How many of you were looking for tractors in New Orleans, Louisiana at the Mardis Gras parade? We were! The American Queen Steamboat was docked by the River Walk. With a day in town before boarding for our hosted river cruise – which I was covering for Senior News & Times for Illinois – we decided to check out the parade!
We really didn’t know what Mardi Gras was all about. We were surprised to find that at least the section we saw, was family oriented with high school bands, children, and yes, tractors!
History of Mardis Gras
Most everyone knows that Mardi Gras relates to the religious ceremony of the Lenten season. Mardi Gras is celebrated today, “Fat Tuesday,” the Tuesday before Ash Wednesday, which is the official start of Lent.
Mardi Gras New Orleans Style
However, for many cities like New Orleans, Mardi Gras is a week long festival. The day we arrived in New Orleans was Sunday, February 16th. The celebration was already in full force!
Mardis Gras traces back to medieval Europe to Rome and Venice and the French House of the Bourbons. According to the New Orleans Mardi Gras history, “the traditional revelry of “Boeuf Gras,” or fatted calf, followed France to her colonies.”
The website states, “New Orleans was established in 1718 by Bienville (founder of New Orleans). By the 1730s, Mardi Gras was celebrated openly in New Orleans, but not with the parades we know today. In the early 1740s, Louisiana’s governor, the Marquis de Vaudreuil, established elegant society balls, which became the model for the New Orleans Mardi Gras balls of today.”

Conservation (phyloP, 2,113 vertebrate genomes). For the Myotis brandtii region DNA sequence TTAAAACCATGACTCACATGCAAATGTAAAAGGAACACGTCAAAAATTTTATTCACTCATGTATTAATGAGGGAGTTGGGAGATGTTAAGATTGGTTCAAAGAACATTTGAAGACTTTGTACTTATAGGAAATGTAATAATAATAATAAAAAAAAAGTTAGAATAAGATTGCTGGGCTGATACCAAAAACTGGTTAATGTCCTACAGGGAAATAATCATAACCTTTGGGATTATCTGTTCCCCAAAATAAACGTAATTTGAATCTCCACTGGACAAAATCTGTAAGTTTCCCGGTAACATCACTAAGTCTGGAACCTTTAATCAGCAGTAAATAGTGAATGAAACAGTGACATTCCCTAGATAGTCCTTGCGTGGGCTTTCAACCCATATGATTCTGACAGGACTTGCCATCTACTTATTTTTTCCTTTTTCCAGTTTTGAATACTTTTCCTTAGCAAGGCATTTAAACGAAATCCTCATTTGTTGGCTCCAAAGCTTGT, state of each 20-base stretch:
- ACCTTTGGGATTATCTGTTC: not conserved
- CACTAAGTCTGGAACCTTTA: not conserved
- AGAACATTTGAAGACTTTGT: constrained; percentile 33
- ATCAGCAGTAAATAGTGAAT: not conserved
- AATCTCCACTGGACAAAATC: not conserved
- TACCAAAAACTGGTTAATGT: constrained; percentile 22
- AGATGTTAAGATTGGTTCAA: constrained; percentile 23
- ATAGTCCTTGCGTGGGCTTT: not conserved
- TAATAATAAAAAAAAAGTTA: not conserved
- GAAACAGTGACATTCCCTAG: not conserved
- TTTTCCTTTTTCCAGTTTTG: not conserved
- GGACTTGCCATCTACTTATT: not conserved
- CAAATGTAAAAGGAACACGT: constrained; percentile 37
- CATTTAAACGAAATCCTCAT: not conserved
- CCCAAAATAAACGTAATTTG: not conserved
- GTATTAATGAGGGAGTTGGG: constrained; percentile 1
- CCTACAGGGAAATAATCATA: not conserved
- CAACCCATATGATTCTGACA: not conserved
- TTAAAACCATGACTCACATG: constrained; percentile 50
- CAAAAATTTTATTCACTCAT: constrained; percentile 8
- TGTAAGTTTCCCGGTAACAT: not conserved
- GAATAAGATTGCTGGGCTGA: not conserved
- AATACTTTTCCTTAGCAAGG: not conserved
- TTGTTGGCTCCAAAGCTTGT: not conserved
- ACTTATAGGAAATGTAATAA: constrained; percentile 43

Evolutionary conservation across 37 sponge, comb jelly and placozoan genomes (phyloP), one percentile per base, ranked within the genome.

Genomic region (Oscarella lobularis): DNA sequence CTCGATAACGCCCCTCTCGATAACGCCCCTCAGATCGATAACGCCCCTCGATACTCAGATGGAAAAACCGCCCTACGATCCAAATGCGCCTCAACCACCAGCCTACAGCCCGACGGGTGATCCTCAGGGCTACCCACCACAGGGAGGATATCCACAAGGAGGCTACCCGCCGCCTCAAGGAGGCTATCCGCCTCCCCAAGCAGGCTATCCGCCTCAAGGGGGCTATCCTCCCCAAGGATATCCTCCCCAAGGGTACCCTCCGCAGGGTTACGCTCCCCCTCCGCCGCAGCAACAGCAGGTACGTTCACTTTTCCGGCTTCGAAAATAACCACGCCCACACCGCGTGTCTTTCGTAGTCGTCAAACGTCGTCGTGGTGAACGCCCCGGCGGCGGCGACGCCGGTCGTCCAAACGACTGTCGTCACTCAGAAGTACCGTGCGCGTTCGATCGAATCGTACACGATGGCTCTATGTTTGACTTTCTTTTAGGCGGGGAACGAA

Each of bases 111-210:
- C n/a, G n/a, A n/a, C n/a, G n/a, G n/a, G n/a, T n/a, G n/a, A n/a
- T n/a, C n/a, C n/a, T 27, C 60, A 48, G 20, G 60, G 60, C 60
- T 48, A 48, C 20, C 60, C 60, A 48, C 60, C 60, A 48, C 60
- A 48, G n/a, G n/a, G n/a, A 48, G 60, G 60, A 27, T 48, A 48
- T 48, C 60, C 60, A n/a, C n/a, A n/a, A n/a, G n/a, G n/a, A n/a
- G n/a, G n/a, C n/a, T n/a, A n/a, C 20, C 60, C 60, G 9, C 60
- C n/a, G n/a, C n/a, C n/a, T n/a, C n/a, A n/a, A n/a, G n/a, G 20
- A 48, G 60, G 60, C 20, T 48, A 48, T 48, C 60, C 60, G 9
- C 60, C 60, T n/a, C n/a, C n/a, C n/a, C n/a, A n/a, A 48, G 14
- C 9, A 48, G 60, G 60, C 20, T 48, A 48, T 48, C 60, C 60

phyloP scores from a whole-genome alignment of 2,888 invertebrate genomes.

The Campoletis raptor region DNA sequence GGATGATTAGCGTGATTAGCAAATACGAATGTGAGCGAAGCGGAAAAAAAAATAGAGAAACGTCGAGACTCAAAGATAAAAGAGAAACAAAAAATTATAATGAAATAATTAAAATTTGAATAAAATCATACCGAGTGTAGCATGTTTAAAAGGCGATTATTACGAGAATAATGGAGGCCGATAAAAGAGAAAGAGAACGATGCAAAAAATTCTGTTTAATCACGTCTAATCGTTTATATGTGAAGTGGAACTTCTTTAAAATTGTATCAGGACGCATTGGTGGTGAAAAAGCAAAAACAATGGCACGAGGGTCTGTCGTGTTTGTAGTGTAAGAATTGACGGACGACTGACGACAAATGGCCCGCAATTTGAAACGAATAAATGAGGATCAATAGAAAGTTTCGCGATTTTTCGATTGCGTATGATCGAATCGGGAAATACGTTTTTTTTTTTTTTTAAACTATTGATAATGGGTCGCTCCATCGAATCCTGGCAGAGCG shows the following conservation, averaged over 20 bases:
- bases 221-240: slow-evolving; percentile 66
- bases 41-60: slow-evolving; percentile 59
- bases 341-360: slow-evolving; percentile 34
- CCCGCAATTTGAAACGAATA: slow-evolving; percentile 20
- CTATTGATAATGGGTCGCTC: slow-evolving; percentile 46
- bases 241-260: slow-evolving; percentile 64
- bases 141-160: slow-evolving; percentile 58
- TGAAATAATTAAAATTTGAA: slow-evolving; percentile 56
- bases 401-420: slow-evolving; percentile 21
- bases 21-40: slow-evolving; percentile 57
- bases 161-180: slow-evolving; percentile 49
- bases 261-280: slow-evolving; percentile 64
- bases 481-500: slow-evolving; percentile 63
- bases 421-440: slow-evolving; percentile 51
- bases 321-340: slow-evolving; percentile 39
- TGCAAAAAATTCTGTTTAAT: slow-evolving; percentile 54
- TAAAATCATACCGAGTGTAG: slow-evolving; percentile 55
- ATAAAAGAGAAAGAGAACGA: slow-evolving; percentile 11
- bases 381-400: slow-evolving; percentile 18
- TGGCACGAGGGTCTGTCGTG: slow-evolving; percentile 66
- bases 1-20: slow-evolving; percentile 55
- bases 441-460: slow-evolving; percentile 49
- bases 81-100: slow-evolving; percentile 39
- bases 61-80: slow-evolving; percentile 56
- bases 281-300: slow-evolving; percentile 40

The word “Carnival” first was used in a 1781 report to the Spanish colonial governing body. Then by the late 1830s, New Orleans held street processions. These included masked groups called krewes that remain anonymous. Floats and balls add to the festivities.
The parade we saw, was I think the second of three that day. It had started around two in the afternoon. The tractors were working tractors. They were pulling exquisitely decorated floats. I think we were probably the only revelers taking pictures of the tractors. We saw a Ford, a couple Masseys and even a New Holland. As far as we could tell, there were no Farmalls or John Deere to be seen! (Although we would see a few John Deere in a little Louisiana town later in our river travels!)
Among the tractors was a beautiful antique fire pumper. This belonged to the New Orleans Fire Department. The pumper was pulled by equally beautiful draft horses.
A small thing I know, tractors in the midst of bands and floats and Mardis Gras, but maybe not. We all eat, we all depend on the farm and the work that tractors do. Maybe in their own small way, these workhorses too were being honored on Mardis Gras.
If visiting this beautiful city, make sure you stop at the WWII Museum, it is a humdinger!